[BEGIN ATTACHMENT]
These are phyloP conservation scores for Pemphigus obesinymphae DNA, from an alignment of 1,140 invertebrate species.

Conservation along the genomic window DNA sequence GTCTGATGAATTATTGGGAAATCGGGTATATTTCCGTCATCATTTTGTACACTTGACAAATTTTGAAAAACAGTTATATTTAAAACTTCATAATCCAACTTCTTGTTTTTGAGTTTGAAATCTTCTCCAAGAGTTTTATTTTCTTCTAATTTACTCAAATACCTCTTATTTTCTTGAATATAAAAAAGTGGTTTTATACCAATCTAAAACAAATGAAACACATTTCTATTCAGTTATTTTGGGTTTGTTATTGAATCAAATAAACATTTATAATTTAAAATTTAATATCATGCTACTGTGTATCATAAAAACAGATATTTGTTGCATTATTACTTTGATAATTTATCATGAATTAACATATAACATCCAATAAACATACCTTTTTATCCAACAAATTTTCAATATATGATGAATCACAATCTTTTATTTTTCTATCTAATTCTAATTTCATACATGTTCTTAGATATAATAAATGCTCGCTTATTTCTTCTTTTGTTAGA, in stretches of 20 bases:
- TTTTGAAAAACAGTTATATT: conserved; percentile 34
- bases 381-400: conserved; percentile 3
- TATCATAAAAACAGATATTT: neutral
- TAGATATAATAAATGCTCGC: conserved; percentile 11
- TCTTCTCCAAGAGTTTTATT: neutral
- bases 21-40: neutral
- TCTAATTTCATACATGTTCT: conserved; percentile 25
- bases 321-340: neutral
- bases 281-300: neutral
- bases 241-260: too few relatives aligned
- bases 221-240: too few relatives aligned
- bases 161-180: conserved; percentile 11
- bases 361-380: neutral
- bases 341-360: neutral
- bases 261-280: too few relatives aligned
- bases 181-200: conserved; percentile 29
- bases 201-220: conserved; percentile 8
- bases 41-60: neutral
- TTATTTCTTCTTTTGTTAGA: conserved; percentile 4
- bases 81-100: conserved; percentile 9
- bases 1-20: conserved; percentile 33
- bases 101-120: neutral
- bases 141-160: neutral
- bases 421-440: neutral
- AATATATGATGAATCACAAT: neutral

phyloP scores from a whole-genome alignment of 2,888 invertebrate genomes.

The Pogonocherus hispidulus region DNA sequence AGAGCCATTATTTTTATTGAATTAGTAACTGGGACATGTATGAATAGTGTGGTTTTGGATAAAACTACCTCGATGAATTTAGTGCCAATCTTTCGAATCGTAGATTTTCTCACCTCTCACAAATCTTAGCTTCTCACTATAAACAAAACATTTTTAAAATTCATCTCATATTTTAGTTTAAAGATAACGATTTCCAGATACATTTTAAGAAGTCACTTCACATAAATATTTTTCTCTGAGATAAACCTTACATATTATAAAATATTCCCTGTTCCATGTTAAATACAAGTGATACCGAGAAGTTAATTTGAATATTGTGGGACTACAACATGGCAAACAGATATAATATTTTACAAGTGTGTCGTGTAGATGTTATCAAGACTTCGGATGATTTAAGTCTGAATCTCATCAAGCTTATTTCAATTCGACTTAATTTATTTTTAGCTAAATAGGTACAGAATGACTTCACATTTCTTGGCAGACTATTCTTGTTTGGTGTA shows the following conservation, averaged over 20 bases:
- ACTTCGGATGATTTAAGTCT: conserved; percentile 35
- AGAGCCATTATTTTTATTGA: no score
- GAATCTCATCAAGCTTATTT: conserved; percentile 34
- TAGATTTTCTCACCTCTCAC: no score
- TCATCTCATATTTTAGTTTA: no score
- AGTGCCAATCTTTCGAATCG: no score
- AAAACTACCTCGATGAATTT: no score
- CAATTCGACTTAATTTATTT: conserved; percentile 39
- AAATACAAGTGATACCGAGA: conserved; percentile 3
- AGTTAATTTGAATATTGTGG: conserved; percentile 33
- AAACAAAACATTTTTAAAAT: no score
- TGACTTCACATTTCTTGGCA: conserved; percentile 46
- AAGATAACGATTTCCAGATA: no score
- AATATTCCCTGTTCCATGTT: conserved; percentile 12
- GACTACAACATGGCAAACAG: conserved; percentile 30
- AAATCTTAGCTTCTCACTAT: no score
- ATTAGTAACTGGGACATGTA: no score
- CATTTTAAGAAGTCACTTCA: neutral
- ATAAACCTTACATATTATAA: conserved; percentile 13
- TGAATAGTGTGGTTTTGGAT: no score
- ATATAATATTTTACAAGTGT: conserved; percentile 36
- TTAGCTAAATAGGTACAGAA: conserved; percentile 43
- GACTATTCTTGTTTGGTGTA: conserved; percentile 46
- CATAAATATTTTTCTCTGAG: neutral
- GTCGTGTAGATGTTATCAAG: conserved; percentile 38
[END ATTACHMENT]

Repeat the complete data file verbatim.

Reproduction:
These are phyloP conservation scores for Pemphigus obesinymphae DNA, from an alignment of 1,140 invertebrate species.

Conservation along the genomic window DNA sequence GTCTGATGAATTATTGGGAAATCGGGTATATTTCCGTCATCATTTTGTACACTTGACAAATTTTGAAAAACAGTTATATTTAAAACTTCATAATCCAACTTCTTGTTTTTGAGTTTGAAATCTTCTCCAAGAGTTTTATTTTCTTCTAATTTACTCAAATACCTCTTATTTTCTTGAATATAAAAAAGTGGTTTTATACCAATCTAAAACAAATGAAACACATTTCTATTCAGTTATTTTGGGTTTGTTATTGAATCAAATAAACATTTATAATTTAAAATTTAATATCATGCTACTGTGTATCATAAAAACAGATATTTGTTGCATTATTACTTTGATAATTTATCATGAATTAACATATAACATCCAATAAACATACCTTTTTATCCAACAAATTTTCAATATATGATGAATCACAATCTTTTATTTTTCTATCTAATTCTAATTTCATACATGTTCTTAGATATAATAAATGCTCGCTTATTTCTTCTTTTGTTAGA, in stretches of 20 bases:
- TTTTGAAAAACAGTTATATT: conserved; percentile 34
- bases 381-400: conserved; percentile 3
- TATCATAAAAACAGATATTT: neutral
- TAGATATAATAAATGCTCGC: conserved; percentile 11
- TCTTCTCCAAGAGTTTTATT: neutral
- bases 21-40: neutral
- TCTAATTTCATACATGTTCT: conserved; percentile 25
- bases 321-340: neutral
- bases 281-300: neutral
- bases 241-260: too few relatives aligned
- bases 221-240: too few relatives aligned
- bases 161-180: conserved; percentile 11
- bases 361-380: neutral
- bases 341-360: neutral
- bases 261-280: too few relatives aligned
- bases 181-200: conserved; percentile 29
- bases 201-220: conserved; percentile 8
- bases 41-60: neutral
- TTATTTCTTCTTTTGTTAGA: conserved; percentile 4
- bases 81-100: conserved; percentile 9
- bases 1-20: conserved; percentile 33
- bases 101-120: neutral
- bases 141-160: neutral
- bases 421-440: neutral
- AATATATGATGAATCACAAT: neutral

phyloP scores from a whole-genome alignment of 2,888 invertebrate genomes.

The Pogonocherus hispidulus region DNA sequence AGAGCCATTATTTTTATTGAATTAGTAACTGGGACATGTATGAATAGTGTGGTTTTGGATAAAACTACCTCGATGAATTTAGTGCCAATCTTTCGAATCGTAGATTTTCTCACCTCTCACAAATCTTAGCTTCTCACTATAAACAAAACATTTTTAAAATTCATCTCATATTTTAGTTTAAAGATAACGATTTCCAGATACATTTTAAGAAGTCACTTCACATAAATATTTTTCTCTGAGATAAACCTTACATATTATAAAATATTCCCTGTTCCATGTTAAATACAAGTGATACCGAGAAGTTAATTTGAATATTGTGGGACTACAACATGGCAAACAGATATAATATTTTACAAGTGTGTCGTGTAGATGTTATCAAGACTTCGGATGATTTAAGTCTGAATCTCATCAAGCTTATTTCAATTCGACTTAATTTATTTTTAGCTAAATAGGTACAGAATGACTTCACATTTCTTGGCAGACTATTCTTGTTTGGTGTA shows the following conservation, averaged over 20 bases:
- ACTTCGGATGATTTAAGTCT: conserved; percentile 35
- AGAGCCATTATTTTTATTGA: no score
- GAATCTCATCAAGCTTATTT: conserved; percentile 34
- TAGATTTTCTCACCTCTCAC: no score
- TCATCTCATATTTTAGTTTA: no score
- AGTGCCAATCTTTCGAATCG: no score
- AAAACTACCTCGATGAATTT: no score
- CAATTCGACTTAATTTATTT: conserved; percentile 39
- AAATACAAGTGATACCGAGA: conserved; percentile 3
- AGTTAATTTGAATATTGTGG: conserved; percentile 33
- AAACAAAACATTTTTAAAAT: no score
- TGACTTCACATTTCTTGGCA: conserved; percentile 46
- AAGATAACGATTTCCAGATA: no score
- AATATTCCCTGTTCCATGTT: conserved; percentile 12
- GACTACAACATGGCAAACAG: conserved; percentile 30
- AAATCTTAGCTTCTCACTAT: no score
- ATTAGTAACTGGGACATGTA: no score
- CATTTTAAGAAGTCACTTCA: neutral
- ATAAACCTTACATATTATAA: conserved; percentile 13
- TGAATAGTGTGGTTTTGGAT: no score
- ATATAATATTTTACAAGTGT: conserved; percentile 36
- TTAGCTAAATAGGTACAGAA: conserved; percentile 43
- GACTATTCTTGTTTGGTGTA: conserved; percentile 46
- CATAAATATTTTTCTCTGAG: neutral
- GTCGTGTAGATGTTATCAAG: conserved; percentile 38